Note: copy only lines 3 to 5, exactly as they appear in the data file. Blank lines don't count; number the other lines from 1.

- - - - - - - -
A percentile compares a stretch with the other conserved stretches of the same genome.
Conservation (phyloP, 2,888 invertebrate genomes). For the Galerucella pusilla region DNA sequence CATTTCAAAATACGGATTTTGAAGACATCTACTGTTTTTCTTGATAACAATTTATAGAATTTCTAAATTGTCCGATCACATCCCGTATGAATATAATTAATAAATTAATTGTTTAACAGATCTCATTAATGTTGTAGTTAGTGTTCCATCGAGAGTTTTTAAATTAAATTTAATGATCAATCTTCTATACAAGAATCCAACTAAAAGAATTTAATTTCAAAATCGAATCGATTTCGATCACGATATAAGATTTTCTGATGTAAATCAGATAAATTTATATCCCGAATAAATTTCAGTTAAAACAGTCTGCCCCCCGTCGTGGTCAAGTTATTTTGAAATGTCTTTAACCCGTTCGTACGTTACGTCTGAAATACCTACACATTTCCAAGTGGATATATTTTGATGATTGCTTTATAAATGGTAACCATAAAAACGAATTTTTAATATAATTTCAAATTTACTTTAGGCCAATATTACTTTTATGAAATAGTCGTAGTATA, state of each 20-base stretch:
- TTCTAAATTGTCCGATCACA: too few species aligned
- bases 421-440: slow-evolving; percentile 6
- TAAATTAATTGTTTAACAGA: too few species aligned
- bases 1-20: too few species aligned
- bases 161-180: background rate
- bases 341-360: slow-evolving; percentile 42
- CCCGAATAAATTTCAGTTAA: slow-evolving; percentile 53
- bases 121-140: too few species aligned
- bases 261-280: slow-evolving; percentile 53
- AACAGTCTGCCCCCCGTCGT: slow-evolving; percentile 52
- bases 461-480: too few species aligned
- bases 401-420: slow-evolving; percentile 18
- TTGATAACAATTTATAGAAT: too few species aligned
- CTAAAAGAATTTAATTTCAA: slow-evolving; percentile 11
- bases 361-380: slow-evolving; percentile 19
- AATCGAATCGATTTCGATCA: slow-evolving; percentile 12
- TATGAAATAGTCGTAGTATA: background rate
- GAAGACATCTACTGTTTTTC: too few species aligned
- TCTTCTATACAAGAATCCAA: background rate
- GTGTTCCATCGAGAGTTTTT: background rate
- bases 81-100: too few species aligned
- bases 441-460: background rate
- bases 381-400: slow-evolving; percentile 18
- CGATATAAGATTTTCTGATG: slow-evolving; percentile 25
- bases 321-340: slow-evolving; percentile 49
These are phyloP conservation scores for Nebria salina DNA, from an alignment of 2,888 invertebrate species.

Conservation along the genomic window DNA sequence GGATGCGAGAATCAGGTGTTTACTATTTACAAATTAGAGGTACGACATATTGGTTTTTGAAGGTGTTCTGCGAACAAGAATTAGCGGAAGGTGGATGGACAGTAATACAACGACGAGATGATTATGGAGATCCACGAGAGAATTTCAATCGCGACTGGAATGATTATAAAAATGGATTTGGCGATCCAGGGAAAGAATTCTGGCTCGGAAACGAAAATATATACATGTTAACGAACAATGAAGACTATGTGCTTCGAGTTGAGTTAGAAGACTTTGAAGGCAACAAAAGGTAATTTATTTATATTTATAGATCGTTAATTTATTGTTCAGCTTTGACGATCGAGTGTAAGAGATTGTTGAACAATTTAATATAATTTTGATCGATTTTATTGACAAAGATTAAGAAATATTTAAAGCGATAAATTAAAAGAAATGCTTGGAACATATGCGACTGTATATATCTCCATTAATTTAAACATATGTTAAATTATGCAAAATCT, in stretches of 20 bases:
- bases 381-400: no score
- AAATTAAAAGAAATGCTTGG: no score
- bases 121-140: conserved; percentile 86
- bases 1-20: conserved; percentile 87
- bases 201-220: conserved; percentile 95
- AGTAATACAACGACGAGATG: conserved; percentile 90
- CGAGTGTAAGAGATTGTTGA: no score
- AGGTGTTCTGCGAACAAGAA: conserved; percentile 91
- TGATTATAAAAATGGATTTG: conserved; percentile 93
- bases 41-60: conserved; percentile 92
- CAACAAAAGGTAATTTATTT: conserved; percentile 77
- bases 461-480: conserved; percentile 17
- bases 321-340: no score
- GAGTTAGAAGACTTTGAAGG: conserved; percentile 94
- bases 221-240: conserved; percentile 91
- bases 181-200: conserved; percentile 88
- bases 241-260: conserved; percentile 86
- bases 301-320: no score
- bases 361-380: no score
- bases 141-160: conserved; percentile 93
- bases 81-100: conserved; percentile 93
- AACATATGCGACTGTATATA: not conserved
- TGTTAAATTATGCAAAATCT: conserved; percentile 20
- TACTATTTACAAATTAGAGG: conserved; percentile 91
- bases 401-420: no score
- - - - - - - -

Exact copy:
- TTCTAAATTGTCCGATCACA: too few species aligned
- bases 421-440: slow-evolving; percentile 6
- TAAATTAATTGTTTAACAGA: too few species aligned